Breaking Caribbean prints in Dominica

Why should I go?

Rising starkly out of the Caribbean Sea to the west and the Atlantic to the east, Dominica is covered in steep hills and thick jungle peppered with waterfalls, freshwater lakes and sulphuric pools. Black-sand beaches and rocky coves line the shores – and there isn’t a mega-resort in sight.

Tangling tropical foliage is home to an incredible array of flora and fauna. And despite this huge variety of wildlife, there are no venomous snakes or spiders to worry about.

But without the typical Caribbean draws of white-sand beaches, and with an airport that only serves other nearby islands, development on Dominica has remained slow, low-key and independently run. Though cruise ships do stop here in season (October–March), passengers generally only stay for the day, and the island is otherwise quiet.

There are no malls or chain shops, either. Pretty much everything in Roseau, the capital, is locally owned. Come here and you’re in for a truly Dominican experience.

Why is now a good time to visit?

Storm Erika ripped through Dominica in August 2015, killing at least twenty people and causing colossal damage to roads, farmland, livestock and buildings. Two years on, after a huge recovery effort, the island is back on its feet, and tourism is more important than ever.

The island has only 75,000 overnight visitors per year ­– a tiny amount compared to nearby Barbados, which sees around 1.3 million tourists annually. But the prime minister, Roosevelt Skerrit, has promised that a new international airport will become a reality.

Currently, the tiny Douglas–Charles Airport only operates flights to other Eastern Caribbean islands. If the new airport plans come to fruition, the number of visitors to Dominica will skyrocket. Get there before the rest of the world does (and try to avoid peak cruise ship season, too).

Where can I unleash my sense of adventure?

Dominica is not short of waterfalls. One of the most popular is on the east side of the island, not far from Rosalie Bay. Hike down one hundred steps past overhanging trees, draping vines and brightly coloured flowers to the icy cold, green waters of Emerald Pool, into which flows a magnificent waterfall.

Getting to Boiling Lake, the second-largest hot springs in the world, also requires a six-hour hike through dense forest, bubbling mud pools and a volcanic area named the “Valley of Desolation”. After this you emerge over the lake to see an immense cloud of steam rising off the grey-blue water. The Boiling Lake trailhead is near Titou Gorge, where you can swim through the refreshingly cool water into the darkness between the gorge walls, against the strong current, to a gushing waterfall. The dappled light streaming down through the thick foliage up above is nothing short of ethereal. For a journey into the mysterious depths of the island, take a boat trip down the Indian River, which was the set location (among other places on the island) for Pirates of the Caribbean II: Dead Man’s Chest. Minutes after the sound of the busy main road drifts away, the river narrows, trees close in overhead, the sunlight dims, and the only sound is of birdcall. The swirling tree roots seem to overtake the shoreline, intertwined in fantastic patterns. It’s as if you’ve entered a fantasy world A 15-square-kilometre area in northeast Dominica is Kalinago Territory – land belonging to the indigenous Kalinago (or Carib) people, who inhabited the island long before European colonization. A model village, Kalinago Barana Auté, showcases the traditional practices and values of this tiny ethnic group.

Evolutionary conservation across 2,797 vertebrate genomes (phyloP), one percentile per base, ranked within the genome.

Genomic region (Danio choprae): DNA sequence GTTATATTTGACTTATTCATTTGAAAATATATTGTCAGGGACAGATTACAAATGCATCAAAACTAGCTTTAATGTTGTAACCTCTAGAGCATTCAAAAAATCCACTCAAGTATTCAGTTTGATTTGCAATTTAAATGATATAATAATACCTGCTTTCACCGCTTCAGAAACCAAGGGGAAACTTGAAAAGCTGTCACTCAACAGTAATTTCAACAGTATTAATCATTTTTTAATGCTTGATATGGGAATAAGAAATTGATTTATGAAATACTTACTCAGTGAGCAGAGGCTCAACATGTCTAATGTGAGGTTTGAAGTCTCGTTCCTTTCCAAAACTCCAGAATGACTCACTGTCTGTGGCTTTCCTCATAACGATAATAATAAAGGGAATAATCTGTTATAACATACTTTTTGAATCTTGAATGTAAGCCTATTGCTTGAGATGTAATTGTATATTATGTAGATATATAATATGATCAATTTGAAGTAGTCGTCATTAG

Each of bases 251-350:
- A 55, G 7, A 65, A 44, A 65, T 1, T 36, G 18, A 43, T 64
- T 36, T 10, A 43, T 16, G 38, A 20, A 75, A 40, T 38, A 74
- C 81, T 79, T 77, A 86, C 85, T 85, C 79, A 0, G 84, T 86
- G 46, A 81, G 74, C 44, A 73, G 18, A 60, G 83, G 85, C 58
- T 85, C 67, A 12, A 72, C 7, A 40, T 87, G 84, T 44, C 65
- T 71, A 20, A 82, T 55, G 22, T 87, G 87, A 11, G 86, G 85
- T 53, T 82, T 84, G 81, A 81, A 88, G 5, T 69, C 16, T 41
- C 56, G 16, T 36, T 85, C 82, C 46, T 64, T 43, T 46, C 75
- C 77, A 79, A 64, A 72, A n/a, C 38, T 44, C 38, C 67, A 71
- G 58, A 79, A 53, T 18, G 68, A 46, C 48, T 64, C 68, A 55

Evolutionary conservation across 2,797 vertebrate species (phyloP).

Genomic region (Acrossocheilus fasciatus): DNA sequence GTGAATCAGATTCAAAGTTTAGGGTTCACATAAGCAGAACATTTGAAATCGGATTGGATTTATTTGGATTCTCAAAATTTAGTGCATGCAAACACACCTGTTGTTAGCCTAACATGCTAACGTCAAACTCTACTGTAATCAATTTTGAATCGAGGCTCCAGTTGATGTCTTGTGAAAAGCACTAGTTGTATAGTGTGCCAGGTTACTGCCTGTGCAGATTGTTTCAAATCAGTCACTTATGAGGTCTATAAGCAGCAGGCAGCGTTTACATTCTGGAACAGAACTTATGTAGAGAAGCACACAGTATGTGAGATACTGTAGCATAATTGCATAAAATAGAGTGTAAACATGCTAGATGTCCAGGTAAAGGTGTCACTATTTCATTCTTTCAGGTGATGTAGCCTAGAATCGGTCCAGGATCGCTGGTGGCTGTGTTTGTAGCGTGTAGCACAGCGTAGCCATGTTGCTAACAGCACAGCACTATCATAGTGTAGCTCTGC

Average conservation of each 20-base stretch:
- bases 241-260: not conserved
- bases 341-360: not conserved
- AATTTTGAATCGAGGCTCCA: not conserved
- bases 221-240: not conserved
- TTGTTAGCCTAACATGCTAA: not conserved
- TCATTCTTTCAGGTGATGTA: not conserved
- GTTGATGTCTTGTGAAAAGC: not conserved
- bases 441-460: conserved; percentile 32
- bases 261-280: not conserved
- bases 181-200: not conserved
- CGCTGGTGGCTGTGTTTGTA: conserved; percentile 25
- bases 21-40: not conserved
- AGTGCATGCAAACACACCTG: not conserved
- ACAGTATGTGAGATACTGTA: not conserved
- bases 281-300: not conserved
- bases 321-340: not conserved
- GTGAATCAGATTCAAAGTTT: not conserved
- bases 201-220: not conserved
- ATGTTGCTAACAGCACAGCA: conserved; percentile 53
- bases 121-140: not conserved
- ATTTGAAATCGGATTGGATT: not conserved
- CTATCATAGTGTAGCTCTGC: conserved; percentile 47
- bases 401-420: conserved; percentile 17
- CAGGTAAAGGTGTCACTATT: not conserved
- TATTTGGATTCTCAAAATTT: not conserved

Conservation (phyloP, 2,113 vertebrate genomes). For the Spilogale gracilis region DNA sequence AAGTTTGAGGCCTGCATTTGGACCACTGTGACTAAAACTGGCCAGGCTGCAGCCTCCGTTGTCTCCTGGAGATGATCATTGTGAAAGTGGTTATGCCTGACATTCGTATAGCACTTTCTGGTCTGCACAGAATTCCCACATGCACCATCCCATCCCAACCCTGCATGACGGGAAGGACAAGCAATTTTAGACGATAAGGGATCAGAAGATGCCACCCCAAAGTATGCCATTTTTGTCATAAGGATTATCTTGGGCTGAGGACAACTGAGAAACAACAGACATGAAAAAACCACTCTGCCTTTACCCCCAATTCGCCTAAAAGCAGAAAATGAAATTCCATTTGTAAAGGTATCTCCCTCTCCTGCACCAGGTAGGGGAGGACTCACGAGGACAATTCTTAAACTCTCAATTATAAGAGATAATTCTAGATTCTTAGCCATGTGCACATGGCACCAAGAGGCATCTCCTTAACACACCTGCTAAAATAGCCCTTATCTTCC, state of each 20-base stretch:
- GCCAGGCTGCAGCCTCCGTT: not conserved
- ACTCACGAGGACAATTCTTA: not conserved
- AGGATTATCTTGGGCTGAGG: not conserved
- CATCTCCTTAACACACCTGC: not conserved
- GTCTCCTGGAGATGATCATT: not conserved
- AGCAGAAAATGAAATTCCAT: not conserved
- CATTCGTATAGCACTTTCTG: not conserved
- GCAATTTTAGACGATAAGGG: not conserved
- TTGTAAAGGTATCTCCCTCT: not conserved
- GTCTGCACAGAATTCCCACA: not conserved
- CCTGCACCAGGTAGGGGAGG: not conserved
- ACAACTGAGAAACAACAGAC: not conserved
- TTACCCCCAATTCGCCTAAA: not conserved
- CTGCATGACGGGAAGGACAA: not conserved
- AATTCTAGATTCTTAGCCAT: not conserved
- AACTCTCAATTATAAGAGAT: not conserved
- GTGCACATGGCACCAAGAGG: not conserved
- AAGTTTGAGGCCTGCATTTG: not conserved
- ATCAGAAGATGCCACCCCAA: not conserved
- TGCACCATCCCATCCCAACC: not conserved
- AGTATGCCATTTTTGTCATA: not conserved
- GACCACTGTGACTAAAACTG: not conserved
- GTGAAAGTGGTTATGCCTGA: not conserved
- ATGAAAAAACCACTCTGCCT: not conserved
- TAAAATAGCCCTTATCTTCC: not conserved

A village tour involves learning the history of the Kalinago people as you are shown round by an extremely knowledgeable local guide. If you’re lucky, you’ll meet ex-chief Faustulus Frederick on your way round, as he makes crafts in a small hut on site, overlooking the ocean.

Will I see some marine life up close?

Whale-watching is a big draw. Dominica is the only country where you can see sperm whales offshore year-round (though November–March is the most likely), and there’s also a high chance of spotting either killer whales or large pods of dolphins.

The whale-watching boats track the creatures with underwater audio devices (hydrophones). Highly trained staff can tell how many whales are communicating, and how far away they are, from the giant creatures’ clicking sounds, which are played aloud to passengers.

Go snorkelling at Champagne Reef with a guide, and you’re guaranteed to see an abundance of sea life, such as parrotfish, needlefish, sea cucumbers, puffer fish, green turtles, trumpet fish, huge yellow-tube sponges and more. Plus you’ll be swimming in water that’s literally bubbling (hence the reef’s name), as thousands of little pockets of sulphur emerge from the volcanic rock beneath.

Similarly, at Bubble Beach, by the town of Soufrière in the island’s southwest, the sea shallows are warmed by hot sulphuric gases trickling into the water in tiny bubbles – watch out in the shallows, it gets really hot.